Abdul Muqeet Waheed
Spain was the first country I visited on my three-month tour around Western Europe. It is a country with a slower pace and certain fun events that last late into the night or early in the morning. I departed from the southernmost city of my journey, Madrid, the nation’s capital.
After Berlin and London, Madrid is the third-largest city in the EU, and there are many things to discover there.
Madrid’s structure is an intriguing fusion of the ancient and the contemporary. Excellent gastronomy, fascinating historic sites, and vibrant nightlife can be found here, as in other major Spanish cities.
Its energy can be felt in the people’s laid-back lifestyle, where lunch is not served until three o’clock in the afternoon, the night doesn’t start until twelve, and you don’t go to bed until dawn. You could unknowingly become enmeshed in their culture, which may seem odd at first.
The ideal lighting, delectable tapas, and vibrant street activity. Despite lacking the beach lifestyle of destinations like Barcelona or Valencia, this beautiful city more than makes up for it with its culture and genuineness. Spend a few days in Madrid doing like the Madrilenos (Madrid natives) do, taking in the exciting markets, world-famous art galleries, and hours spent on restaurant terraces.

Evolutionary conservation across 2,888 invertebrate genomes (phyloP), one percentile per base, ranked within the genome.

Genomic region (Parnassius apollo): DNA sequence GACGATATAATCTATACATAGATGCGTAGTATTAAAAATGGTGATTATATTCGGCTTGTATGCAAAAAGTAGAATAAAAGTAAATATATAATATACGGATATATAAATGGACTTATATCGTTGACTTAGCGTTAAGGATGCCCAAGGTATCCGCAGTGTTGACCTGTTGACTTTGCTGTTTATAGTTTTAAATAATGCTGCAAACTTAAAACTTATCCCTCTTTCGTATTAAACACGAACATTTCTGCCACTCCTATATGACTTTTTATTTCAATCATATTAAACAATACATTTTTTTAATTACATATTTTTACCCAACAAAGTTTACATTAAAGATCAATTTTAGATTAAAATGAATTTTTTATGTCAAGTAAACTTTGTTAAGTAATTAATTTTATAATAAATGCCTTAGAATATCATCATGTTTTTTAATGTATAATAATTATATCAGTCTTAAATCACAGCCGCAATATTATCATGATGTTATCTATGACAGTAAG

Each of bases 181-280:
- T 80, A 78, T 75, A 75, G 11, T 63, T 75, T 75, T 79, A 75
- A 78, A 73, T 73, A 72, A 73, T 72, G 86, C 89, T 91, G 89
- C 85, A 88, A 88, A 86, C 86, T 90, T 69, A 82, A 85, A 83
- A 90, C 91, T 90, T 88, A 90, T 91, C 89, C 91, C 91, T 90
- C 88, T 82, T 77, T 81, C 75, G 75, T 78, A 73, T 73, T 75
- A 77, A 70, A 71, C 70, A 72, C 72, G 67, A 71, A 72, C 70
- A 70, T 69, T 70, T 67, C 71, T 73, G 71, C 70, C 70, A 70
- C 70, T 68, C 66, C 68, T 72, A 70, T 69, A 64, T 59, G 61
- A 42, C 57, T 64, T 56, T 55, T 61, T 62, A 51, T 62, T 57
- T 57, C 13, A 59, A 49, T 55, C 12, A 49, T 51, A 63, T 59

With this thorough guide, take advantage of all the top things to do in Madrid.
Table of Content
- How to Get to Madrid
- Best time to Visit Madrid
- Getting around Madrid
- Cost of Living in Madrid
- Where to Stay?
- Best Places to Stay in MADRID SPAIN (Map)
- Where to Eat? (Best Restaurant)
- Map of Things to Do
- Tips for First-Time Visitors
Things to Do
- Relax in El Retiro Park
- Go for a Walking Tour
- Explore The Royal Palace
- Check out Puerta del Sol
- Discover Spanish Delights at Mercado San Miguel
- Enjoy Breakfast at Plaza Mayor
- Having Dinner at the World’s Oldest Restaurant
- Learn about Spanish Street Art